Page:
His final years were hard on him, and all of us too. He was hospitalized a couple of times, each time being given the warning that if he continued to drink, he wouldn't live much longer. I knew that was really a warning to us that the end was near because at that point, my father did not have the ability to overcome his odds.

My best memory of that time period was when I went to visit him in the hospital and brought with me a basket of items that I was going to use to clean his fingers. Amazing as it may seem, even in the hospital, having been cleaned and sanitized as much as possible, my father's fingers were still stained yellow from his Pall Malls, and under his fingernails there was still a layer of blackness that defied classification.

"Hey dad, let me clean those fingernails for you. Doesn't look like the staff here got to them."

He smiled blankly at me. He knew who I was, but his ability to form coherent thoughts was impaired, a manifestation of Korsakoff's syndrome which is a common form of dementia in late-stage alcohol abuse.

I sat down next to him and arranged my tools -- a bowl, some bleach, a toothbrush, a nail clipper, towel, and lotion. He watched me in silence with an almost childlike bewilderment. I filled a small bowl with water, added a splash of bleach, and slowly lowered his hand into the warm water. I worked quietly, kneading his fingers in the water, then drying gently. I used a pick to scrape out the dirt and accumulated humus, alternating between soaks and scrapes. When I was finished with cleaning both hands, I used lotion to moisturize the calloused remains of them.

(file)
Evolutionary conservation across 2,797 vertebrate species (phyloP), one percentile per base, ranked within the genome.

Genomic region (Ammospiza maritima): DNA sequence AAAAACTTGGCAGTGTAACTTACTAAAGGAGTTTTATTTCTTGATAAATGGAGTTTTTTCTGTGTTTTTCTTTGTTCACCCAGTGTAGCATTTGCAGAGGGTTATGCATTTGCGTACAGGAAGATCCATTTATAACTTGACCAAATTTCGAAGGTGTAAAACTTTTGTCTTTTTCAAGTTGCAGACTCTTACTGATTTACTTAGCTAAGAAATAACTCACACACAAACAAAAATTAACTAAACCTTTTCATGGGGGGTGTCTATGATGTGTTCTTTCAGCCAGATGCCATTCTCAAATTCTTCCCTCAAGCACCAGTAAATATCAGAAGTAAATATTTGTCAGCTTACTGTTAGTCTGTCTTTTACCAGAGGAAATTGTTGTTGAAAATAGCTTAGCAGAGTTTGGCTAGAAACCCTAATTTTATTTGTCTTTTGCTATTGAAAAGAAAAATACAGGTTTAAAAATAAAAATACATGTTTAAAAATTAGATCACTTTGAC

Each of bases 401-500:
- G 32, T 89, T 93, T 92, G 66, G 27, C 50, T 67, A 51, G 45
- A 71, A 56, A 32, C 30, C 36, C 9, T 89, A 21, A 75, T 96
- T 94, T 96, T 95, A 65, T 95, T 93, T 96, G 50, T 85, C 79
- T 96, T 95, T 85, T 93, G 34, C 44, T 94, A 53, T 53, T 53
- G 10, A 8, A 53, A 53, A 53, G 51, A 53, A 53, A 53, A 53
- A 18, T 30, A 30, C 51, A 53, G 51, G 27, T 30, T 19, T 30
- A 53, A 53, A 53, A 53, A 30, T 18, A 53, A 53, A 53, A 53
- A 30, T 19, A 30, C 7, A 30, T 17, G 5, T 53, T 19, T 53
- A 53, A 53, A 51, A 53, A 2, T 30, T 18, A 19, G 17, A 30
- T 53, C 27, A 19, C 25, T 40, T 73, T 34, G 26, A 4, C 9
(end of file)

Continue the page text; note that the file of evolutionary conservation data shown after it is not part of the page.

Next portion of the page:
When I left his hospital room that day, watching him look at his clean hands, I felt something very powerful. The symbolic act of cleansing my father's hands was, in a very significant way, my final gift to him -- a way of absolving him of his many transgressions. It continues to be a powerful memory to me, and when I am missing him, I think about his hands that day and feel comforted. Not only were we cleansing, but we were holding hands. Human touch is one of the most powerful forces of nature.

I share this with you because if you have someone or something that you need to bring to closure, then consider a symbolic act that has meaning for you. Think of ways to complete an act that helps you put something in its proper place, whether it be an apology, a forgiveness, a letting go, or a change. Let your imagination be your guide in what may feel right -- the more personal, the better. Rituals do not have to be grand ceremonies or public acts; many times a personal gesture is the most meaningful. The results can move obstacles in your path to resolution and freedom.


If you have a personal ritual you'd like to share, I would love to hear about it! You can reach me at